NEW ULM – Brown County Commissioners unanimously approved the proposed 2022 property tax levy for certification on Tuesday.

The action came on a motion by Commissioner Scott Windschitl, seconded by Tony Berg.

The proposed levy of $ 14,848,728 is 5.81% higher than the certified 2021 levy and based on a proposed county budget of $ 43,418,086 for 2022.

“This corresponds to what we have done the other years”, said Berg.

Windschitl said the proposed tax levy will continue to be refined and revised until the final budget and levy are passed at an equal or lower amount by commissioners on December 21, 2021 following a public meeting.

The commissioners unanimously approved:

• A public meeting on the 2022 County Budget and Levy Proposal for 6:00 p.m. on Tuesday, December 14, 2021 in the District Courtroom on the Third Floor of the Courthouse and revise the meeting start time of county council of December 14, 2021 at 4:30 a.m.

• Planning Commission recommendations, including an application by Travis Richert on property owned by Gary Richert, Section 18, Township of Bashaw, to continue to allow the use of an 855 animal weaning unit to complete the ‘operation in the agricultural protection zoning district. The action came on a motion by Commissioner Dean Simonsen, seconded by Jeff Veerkamp.

• A $ 22,300 quote from GSM (Gag Sheet Metal) to replace the roof of the Brown County Historical Society (BCHS) museum with a 20-year manufacturer’s warranty, proposed by Commissioner Dave Borchert, seconded by Berg.

The BCHS approved the allocation of $ 10,000 for the roofing project. County share is the remaining $ 12,300 with additional amount to be determined, for decking replacement.

Laraway Roofing submitted a bid of $ 23,995. Sandmann Roofing Systems would not be able to complete the project in 2021.

• Motion of $ 116,280 from Trane to improve HVAC (heating, ventilation and air conditioning) controls, subject to the approval of the Enforcement Center Committee, motion by Windschitl, seconded by Veerkamp. Borchert abstained.

Brown County LEC has experienced two BCU panel failures this year. Trane replaced one of the BCU panels with a used panel from another site and reset the second BCU panel to reestablish communication, according to a September 3, 2021 letter from Trane Company Account Manager Russ Prososki to the Facilities Manager from Brown County Jesse Kral.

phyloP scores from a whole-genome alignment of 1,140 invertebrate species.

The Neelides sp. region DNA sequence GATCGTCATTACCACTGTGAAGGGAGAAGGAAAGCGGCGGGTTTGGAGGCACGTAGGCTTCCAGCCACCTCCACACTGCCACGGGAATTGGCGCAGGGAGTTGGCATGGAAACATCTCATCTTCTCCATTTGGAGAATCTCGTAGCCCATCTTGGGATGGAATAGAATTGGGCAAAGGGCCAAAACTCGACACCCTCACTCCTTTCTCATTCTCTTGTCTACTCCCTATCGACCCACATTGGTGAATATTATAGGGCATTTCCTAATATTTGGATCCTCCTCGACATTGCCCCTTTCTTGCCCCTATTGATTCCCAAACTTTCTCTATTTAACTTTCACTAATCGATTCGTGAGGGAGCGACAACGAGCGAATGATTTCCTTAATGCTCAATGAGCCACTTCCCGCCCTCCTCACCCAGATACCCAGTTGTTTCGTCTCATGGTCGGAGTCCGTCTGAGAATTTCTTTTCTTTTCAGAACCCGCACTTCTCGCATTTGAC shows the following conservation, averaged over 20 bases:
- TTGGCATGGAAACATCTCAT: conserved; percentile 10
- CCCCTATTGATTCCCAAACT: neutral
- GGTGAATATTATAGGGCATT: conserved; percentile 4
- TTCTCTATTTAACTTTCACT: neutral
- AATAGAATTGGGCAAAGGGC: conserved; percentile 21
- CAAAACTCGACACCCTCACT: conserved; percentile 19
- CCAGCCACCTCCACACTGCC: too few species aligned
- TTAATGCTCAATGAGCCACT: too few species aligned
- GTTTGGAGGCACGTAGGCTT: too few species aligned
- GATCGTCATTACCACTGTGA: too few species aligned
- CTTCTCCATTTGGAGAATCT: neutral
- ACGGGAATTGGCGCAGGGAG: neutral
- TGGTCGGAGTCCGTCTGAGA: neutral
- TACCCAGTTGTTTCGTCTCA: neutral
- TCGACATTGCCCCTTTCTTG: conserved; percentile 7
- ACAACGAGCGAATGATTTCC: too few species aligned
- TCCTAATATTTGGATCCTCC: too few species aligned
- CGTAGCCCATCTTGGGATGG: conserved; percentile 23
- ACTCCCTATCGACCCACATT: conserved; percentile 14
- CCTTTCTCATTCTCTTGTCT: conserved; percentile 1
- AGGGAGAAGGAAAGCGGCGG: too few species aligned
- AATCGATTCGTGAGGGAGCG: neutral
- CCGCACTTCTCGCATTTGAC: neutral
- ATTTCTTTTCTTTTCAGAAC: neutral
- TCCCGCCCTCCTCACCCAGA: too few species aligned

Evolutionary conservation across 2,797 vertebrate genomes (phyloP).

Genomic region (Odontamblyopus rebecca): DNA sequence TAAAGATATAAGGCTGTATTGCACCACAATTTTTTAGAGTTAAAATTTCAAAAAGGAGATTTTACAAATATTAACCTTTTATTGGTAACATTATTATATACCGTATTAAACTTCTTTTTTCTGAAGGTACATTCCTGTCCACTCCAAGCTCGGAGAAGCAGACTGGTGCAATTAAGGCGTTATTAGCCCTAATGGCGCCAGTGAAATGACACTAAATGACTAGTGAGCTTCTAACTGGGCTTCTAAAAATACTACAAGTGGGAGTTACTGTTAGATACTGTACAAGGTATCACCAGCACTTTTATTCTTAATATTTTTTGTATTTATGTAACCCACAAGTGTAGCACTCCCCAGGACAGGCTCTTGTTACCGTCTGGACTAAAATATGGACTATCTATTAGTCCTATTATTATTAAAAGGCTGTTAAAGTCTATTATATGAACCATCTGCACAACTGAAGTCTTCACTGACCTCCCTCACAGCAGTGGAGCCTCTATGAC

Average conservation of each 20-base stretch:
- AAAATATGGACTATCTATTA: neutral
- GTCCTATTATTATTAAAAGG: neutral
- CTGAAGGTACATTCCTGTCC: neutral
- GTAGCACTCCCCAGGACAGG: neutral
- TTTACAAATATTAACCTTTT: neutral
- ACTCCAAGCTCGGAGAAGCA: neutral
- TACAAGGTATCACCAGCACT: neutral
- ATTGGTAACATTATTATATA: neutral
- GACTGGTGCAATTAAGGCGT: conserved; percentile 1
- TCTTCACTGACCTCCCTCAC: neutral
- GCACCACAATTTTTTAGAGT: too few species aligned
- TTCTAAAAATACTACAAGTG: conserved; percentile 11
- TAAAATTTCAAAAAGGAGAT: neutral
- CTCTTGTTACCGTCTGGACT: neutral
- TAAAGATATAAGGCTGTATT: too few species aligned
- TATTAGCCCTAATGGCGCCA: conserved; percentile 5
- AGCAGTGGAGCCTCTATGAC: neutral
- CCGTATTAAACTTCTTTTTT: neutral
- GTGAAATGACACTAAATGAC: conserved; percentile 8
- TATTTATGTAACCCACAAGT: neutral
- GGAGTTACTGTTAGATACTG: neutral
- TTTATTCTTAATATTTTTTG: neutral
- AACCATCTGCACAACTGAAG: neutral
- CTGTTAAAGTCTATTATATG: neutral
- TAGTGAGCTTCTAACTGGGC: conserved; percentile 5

“It is strongly recommended that you upgrade as soon as possible. “ read the letter. “Trane cannot guarantee used parts and / or the availability of such parts. Another failure could result in significant downtime with an upgrade being performed, if not planned in advance. Typical delivery times on new controllers are 8-10 weeks.

The upgrade would not be a levy factor, as Brown County’s 2022 budget has $ 143,500 in the capital improvement fund.

Based on the cost breakdown established, the updates would be paid for with $ 23,256 from Brown County, $ 22,130 from the New Ulm Police Department and $ 70,894 from the capital improvement from the Sheriff’s Office.

• Accept the transfer of a house as part of an estate recovery and pay an estate lawyer to assist in the sale of the house, motion of Windschitl, second to Berg.

A person living in Brown County received approximately $ 250,000 in medical assistance (MA) several years ago. At the time of the person’s death, the spouse remained in the household and there was no estate recovery. The spouse recently passed away and the house, valued at around $ 120,000, is now available for sale.

The family understands the financial obligation owed to the state and county for MA paid on behalf of the person. They do not wish to sell the house and ask the county to accept the house on a transfer.

• An agreement with the Minnesota Department of Natural Resources (DNR) for public access works to the river along CR 11, proposed by Borchert, seconded by Berg.

The access has suffered extensive damage in recent years due to heavy rains and flooding from the Cottonwood River. County and MNR staff created a new layout to protect the new access and limit future erosion.

MNR will provide heavy equipment, concrete slabs and labor while the county will provide stones, steel anchors, ramps and labor. The work is expected to be completed this fall.

The estimated costs to the county are $ 300 for 10 tons of ballast, $ 400 for 20 anchor poles and steel guardrails, and 8 hours of work and a Sentence to Service team.

• Hired Schultz Plumbing for an estimated $ 4,083.33 project to work on the Lake Hanska County Park Shower, motion of Borchert, seconded by Berg.

Searles Well Drilling inspected the septic system and recommended switching to controlled shower fixtures. Three companies were asked to estimate the cost of the project, but only Schultz came to the site.

Fritz Busch can be emailed to [email protected]

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